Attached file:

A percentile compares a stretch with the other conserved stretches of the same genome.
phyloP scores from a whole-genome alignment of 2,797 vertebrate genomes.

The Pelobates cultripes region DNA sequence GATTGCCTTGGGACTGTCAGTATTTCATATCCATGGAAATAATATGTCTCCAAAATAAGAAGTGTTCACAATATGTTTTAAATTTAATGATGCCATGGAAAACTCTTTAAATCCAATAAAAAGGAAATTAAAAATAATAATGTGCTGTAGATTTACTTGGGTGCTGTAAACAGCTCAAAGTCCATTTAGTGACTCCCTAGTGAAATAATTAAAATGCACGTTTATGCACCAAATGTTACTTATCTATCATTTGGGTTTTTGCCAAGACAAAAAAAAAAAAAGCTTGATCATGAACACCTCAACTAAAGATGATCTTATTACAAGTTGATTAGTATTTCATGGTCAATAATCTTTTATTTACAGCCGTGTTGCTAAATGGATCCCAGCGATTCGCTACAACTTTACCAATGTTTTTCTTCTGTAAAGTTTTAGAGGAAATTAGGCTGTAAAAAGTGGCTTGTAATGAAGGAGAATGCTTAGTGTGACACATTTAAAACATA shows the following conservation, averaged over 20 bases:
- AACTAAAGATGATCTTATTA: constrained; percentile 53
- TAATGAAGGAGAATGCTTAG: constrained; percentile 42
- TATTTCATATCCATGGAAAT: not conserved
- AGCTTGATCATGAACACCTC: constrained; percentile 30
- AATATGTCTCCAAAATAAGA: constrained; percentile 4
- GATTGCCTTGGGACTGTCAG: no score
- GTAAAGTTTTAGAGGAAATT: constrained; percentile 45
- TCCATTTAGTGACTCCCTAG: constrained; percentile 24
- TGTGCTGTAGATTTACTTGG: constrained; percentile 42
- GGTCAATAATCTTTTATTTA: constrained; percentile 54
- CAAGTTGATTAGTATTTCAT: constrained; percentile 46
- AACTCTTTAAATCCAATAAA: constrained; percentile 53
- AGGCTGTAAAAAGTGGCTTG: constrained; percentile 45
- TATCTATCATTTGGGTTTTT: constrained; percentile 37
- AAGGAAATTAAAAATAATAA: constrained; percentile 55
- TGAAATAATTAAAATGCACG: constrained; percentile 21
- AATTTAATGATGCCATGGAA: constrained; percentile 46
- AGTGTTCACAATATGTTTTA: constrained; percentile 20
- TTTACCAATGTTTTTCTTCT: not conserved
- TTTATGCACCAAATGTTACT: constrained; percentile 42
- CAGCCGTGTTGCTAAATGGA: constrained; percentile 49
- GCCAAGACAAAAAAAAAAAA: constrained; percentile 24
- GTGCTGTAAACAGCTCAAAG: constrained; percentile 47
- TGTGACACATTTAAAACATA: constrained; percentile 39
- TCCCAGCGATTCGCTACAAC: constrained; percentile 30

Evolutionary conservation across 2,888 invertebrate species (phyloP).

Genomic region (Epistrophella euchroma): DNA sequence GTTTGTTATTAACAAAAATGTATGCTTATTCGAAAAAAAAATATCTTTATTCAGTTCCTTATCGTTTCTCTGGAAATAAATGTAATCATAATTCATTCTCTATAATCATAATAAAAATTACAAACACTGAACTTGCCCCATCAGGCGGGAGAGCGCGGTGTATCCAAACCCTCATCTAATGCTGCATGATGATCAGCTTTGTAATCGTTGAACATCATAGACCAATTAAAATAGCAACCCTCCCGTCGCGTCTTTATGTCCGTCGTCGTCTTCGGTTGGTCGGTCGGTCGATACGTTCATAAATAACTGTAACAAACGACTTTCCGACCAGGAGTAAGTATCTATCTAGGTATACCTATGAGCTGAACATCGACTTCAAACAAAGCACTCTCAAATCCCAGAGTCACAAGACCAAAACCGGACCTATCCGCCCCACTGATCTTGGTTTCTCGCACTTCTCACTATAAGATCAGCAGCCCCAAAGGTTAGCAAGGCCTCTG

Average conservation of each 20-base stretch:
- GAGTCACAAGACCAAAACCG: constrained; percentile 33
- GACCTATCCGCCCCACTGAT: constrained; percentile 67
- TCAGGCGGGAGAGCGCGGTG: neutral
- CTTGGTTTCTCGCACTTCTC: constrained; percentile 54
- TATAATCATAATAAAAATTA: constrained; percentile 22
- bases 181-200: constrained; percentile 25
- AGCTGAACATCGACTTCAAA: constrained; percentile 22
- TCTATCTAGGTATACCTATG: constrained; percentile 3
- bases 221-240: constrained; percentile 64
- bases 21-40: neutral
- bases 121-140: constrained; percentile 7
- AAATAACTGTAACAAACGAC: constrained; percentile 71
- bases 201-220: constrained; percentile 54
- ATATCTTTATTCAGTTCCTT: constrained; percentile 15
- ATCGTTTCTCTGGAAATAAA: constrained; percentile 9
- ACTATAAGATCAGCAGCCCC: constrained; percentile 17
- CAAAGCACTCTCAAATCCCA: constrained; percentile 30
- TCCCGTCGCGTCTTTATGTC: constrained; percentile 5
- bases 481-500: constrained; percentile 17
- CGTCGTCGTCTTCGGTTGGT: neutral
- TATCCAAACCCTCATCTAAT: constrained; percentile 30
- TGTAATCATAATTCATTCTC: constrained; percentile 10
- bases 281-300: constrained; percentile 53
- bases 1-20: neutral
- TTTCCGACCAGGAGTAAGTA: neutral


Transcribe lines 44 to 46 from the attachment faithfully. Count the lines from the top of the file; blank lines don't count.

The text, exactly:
- bases 201-220: constrained; percentile 54
- ATATCTTTATTCAGTTCCTT: constrained; percentile 15
- ATCGTTTCTCTGGAAATAAA: constrained; percentile 9